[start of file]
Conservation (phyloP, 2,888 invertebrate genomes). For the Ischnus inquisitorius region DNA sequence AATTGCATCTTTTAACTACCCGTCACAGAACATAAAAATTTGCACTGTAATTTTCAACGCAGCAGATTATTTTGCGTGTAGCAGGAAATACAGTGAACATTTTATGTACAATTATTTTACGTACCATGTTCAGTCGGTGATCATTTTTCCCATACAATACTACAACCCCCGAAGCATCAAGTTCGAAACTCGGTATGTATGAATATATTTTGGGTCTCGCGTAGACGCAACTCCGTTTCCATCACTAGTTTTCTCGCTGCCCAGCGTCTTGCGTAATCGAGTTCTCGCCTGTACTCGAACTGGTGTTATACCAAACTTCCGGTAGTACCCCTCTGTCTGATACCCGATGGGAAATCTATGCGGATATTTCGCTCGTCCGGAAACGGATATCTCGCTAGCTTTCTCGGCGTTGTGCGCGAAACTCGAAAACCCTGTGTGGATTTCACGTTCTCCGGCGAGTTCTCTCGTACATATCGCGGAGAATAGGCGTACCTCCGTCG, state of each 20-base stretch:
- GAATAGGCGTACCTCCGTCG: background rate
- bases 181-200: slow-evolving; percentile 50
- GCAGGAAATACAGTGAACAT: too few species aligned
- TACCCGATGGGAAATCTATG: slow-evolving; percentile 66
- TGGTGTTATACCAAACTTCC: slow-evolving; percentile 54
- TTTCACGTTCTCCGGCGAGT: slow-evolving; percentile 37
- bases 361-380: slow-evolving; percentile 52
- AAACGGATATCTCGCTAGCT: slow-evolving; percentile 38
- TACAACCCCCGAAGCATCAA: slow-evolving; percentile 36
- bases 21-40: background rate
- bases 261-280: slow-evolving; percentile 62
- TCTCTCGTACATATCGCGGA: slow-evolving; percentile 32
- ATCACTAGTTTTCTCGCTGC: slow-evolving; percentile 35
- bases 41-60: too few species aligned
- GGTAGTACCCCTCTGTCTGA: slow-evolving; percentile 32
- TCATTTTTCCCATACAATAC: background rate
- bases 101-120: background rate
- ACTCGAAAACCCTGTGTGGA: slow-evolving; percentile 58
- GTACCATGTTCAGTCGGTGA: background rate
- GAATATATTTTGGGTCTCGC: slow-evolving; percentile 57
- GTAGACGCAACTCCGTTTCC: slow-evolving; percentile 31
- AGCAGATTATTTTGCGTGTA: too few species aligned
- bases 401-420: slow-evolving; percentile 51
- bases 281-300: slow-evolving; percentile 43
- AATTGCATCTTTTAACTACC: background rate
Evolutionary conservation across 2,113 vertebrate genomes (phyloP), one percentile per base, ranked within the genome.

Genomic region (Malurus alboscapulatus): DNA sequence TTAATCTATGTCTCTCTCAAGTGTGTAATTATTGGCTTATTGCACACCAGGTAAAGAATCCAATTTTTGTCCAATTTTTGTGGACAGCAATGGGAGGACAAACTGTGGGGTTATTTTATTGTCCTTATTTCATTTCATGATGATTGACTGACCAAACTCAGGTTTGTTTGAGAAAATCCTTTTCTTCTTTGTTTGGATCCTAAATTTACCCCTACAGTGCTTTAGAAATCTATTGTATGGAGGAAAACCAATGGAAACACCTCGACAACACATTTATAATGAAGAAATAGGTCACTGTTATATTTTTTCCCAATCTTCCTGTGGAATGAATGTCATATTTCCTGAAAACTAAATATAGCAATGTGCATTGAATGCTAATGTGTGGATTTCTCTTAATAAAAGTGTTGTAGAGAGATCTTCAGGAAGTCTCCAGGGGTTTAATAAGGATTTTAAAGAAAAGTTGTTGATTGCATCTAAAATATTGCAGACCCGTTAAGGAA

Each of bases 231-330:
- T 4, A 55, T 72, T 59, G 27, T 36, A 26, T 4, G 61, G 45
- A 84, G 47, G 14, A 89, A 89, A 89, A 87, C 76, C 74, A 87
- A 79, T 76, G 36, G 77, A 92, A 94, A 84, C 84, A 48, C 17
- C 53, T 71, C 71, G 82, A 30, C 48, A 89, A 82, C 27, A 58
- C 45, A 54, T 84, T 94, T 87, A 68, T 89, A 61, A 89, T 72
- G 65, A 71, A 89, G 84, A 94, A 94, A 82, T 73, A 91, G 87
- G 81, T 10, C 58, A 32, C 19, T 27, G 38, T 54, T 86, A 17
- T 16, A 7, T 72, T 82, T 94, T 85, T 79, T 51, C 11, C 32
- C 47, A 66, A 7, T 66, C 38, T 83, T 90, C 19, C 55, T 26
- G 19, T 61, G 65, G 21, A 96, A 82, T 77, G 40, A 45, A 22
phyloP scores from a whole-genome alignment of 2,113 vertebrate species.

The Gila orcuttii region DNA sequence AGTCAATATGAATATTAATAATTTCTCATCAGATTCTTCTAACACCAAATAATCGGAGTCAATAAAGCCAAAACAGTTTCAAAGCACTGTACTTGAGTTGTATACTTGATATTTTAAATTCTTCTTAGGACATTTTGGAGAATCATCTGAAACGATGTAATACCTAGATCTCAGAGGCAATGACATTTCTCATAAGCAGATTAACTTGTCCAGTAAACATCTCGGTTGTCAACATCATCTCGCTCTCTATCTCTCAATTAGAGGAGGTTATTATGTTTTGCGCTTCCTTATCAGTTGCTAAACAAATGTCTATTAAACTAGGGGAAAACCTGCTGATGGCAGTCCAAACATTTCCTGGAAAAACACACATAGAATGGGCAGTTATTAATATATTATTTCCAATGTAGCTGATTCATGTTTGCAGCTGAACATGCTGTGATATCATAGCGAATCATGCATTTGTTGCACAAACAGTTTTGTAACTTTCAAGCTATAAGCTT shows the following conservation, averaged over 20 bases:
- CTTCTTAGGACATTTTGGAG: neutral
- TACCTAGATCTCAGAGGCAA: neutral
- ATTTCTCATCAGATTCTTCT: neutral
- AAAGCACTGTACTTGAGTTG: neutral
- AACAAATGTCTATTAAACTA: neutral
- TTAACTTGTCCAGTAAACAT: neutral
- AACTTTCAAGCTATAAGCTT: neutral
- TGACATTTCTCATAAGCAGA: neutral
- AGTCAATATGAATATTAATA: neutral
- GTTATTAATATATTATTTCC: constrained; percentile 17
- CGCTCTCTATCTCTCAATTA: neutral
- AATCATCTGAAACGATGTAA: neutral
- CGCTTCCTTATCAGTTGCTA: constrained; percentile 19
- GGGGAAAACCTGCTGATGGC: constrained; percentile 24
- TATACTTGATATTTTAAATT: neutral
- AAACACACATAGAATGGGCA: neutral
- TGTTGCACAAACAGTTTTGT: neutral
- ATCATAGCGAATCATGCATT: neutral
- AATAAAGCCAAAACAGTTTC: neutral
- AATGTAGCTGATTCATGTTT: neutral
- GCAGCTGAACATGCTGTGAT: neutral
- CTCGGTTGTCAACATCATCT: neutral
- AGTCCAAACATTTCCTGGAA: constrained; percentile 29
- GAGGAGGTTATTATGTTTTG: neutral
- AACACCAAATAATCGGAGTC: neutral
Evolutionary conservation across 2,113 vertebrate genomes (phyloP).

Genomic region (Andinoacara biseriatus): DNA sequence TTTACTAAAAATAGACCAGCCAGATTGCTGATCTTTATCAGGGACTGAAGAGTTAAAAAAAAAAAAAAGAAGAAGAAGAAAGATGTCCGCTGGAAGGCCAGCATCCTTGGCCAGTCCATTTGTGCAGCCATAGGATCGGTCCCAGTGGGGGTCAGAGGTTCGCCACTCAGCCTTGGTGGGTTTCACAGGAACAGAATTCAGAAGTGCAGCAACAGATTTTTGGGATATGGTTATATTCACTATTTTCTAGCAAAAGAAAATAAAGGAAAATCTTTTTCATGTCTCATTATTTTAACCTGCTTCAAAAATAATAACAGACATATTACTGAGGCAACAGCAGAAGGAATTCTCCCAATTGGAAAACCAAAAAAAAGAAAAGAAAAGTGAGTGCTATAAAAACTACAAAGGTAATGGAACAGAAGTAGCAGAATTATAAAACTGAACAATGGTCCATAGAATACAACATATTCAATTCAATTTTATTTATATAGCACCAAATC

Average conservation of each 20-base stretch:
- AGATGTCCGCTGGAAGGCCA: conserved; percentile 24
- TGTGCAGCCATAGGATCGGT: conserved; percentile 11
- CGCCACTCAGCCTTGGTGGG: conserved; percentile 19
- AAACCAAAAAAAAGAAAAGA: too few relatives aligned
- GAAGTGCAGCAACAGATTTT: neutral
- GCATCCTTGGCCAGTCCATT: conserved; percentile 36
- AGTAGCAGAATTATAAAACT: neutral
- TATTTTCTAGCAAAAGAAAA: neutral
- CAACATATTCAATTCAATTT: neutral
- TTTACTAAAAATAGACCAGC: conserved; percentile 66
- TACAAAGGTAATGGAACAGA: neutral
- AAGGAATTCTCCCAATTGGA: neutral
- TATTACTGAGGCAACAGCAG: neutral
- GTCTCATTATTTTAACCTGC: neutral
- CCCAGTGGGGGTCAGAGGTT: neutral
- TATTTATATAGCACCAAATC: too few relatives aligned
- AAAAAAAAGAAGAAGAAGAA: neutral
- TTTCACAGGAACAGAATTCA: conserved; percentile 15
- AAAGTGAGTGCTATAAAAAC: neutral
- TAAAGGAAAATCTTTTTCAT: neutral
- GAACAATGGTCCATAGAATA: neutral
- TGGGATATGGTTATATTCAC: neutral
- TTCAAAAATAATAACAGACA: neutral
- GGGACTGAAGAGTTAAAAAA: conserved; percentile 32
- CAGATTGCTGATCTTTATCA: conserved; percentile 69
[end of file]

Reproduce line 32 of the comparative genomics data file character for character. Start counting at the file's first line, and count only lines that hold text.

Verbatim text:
- A 79, T 76, G 36, G 77, A 92, A 94, A 84, C 84, A 48, C 17